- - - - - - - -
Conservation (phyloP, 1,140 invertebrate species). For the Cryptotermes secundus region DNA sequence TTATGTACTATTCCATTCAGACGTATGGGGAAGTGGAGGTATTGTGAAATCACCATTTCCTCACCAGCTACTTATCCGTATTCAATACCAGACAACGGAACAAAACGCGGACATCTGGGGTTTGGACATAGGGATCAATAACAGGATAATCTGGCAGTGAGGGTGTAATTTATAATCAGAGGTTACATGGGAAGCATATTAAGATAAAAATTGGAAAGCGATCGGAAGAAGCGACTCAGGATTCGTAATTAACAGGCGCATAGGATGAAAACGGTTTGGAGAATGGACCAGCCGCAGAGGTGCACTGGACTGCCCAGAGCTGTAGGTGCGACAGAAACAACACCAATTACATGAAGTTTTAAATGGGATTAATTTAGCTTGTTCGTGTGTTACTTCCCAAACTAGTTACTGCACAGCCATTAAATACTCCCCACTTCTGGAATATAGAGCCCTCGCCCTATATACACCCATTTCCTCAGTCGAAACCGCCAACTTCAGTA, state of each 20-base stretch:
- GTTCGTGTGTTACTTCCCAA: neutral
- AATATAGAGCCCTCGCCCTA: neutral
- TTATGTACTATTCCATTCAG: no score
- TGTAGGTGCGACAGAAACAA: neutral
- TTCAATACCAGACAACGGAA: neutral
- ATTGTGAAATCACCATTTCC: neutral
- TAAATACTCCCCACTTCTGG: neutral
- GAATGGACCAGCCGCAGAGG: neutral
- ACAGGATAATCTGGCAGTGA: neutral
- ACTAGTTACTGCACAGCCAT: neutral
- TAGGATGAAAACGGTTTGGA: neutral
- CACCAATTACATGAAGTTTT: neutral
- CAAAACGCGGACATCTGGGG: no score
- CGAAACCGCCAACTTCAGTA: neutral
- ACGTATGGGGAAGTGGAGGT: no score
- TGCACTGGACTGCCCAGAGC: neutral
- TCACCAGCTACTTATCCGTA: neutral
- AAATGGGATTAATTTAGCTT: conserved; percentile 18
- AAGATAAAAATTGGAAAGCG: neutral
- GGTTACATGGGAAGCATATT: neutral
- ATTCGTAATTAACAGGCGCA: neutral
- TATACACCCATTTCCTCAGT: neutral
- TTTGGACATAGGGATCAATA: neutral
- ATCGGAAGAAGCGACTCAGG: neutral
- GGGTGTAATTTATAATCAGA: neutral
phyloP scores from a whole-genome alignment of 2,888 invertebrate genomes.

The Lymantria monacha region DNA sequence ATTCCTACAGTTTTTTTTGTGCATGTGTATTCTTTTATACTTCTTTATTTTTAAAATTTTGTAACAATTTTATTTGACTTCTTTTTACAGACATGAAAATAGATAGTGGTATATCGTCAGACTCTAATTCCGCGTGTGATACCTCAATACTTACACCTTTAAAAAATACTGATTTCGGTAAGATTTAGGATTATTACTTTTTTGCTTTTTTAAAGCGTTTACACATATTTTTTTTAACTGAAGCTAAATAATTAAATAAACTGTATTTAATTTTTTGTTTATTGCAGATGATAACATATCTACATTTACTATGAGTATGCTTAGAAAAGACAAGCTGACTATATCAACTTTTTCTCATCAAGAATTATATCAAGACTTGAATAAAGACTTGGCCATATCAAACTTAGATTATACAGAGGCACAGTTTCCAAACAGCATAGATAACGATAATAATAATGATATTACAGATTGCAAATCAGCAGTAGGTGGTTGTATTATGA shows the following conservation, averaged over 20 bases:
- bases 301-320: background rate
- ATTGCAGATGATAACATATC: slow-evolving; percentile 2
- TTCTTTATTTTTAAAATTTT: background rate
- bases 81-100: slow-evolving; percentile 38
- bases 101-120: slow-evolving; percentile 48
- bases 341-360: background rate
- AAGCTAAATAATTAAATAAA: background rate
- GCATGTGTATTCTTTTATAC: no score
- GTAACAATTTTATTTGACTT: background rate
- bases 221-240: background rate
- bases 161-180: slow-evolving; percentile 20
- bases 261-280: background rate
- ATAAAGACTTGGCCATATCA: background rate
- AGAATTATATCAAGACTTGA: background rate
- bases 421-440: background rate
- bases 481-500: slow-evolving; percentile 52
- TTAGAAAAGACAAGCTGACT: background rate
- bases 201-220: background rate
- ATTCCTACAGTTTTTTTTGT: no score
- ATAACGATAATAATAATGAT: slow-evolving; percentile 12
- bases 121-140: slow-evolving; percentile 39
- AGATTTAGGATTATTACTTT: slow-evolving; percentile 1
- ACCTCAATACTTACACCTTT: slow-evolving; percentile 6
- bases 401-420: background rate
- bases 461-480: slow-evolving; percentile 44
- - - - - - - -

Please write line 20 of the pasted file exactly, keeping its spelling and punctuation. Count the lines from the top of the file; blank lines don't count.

- AAGATAAAAATTGGAAAGCG: neutral